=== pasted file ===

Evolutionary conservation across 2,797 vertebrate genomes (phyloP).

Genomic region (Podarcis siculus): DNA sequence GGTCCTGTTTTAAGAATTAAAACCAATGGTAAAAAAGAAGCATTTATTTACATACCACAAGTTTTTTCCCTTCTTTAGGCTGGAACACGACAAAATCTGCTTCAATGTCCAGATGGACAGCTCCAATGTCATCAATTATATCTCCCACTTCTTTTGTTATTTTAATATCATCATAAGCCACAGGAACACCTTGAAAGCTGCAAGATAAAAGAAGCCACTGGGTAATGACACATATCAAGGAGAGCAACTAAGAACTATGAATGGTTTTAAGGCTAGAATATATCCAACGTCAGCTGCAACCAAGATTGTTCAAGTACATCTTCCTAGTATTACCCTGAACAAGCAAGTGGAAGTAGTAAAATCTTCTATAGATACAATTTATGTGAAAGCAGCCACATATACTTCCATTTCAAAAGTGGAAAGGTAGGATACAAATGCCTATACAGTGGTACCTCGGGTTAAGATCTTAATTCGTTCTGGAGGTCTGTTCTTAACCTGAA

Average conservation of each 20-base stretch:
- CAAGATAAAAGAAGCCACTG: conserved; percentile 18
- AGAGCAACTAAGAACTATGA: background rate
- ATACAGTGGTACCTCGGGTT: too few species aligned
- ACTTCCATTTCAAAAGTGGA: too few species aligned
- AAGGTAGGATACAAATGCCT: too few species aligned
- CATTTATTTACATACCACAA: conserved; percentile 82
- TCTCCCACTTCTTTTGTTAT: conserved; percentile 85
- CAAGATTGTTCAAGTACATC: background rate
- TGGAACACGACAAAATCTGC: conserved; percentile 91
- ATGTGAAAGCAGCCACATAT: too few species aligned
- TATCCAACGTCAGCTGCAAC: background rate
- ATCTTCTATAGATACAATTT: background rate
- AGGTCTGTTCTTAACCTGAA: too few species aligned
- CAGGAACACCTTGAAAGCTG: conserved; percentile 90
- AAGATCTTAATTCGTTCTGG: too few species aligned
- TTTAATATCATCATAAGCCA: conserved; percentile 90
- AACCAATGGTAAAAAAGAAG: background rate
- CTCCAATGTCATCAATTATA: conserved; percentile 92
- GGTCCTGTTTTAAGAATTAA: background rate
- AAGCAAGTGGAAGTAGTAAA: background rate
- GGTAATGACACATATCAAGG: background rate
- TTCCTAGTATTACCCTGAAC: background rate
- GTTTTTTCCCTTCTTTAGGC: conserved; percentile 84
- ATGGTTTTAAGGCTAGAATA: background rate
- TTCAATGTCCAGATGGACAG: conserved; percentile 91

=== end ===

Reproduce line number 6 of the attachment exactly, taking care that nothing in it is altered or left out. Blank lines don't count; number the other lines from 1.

- ATACAGTGGTACCTCGGGTT: too few species aligned